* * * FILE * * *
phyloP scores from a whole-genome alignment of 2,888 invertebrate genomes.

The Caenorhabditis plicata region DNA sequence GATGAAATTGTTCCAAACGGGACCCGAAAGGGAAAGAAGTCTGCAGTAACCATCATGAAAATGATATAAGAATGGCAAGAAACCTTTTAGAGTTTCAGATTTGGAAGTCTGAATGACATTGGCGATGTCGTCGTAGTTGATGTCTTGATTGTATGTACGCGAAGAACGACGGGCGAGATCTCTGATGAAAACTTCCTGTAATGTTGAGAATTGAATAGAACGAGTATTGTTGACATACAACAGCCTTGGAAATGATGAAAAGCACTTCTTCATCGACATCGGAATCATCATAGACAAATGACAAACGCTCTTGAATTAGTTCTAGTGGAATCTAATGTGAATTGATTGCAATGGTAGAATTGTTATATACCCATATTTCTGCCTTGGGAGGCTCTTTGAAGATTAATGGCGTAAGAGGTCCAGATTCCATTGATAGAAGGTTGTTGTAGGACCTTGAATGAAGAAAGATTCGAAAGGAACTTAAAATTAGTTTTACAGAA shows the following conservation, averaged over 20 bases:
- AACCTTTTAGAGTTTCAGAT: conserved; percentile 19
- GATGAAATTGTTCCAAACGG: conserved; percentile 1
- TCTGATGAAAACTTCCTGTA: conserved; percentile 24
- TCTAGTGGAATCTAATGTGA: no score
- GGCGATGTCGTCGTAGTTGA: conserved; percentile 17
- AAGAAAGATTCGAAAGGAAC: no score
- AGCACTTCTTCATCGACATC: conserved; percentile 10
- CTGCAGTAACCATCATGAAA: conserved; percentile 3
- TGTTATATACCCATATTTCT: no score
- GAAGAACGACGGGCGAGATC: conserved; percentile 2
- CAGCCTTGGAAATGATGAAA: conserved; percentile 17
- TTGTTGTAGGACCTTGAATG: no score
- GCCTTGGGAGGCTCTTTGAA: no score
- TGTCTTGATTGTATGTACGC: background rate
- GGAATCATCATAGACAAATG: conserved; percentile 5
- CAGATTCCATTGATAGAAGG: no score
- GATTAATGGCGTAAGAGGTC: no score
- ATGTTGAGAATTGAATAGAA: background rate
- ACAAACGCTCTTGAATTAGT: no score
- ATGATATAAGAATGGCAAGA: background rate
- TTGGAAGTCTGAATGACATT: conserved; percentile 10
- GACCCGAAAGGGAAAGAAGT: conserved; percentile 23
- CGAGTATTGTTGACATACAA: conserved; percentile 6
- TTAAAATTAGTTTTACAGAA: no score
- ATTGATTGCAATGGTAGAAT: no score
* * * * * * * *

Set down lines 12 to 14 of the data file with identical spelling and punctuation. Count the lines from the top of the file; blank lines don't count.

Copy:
- GAAGAACGACGGGCGAGATC: conserved; percentile 2
- CAGCCTTGGAAATGATGAAA: conserved; percentile 17
- TTGTTGTAGGACCTTGAATG: no score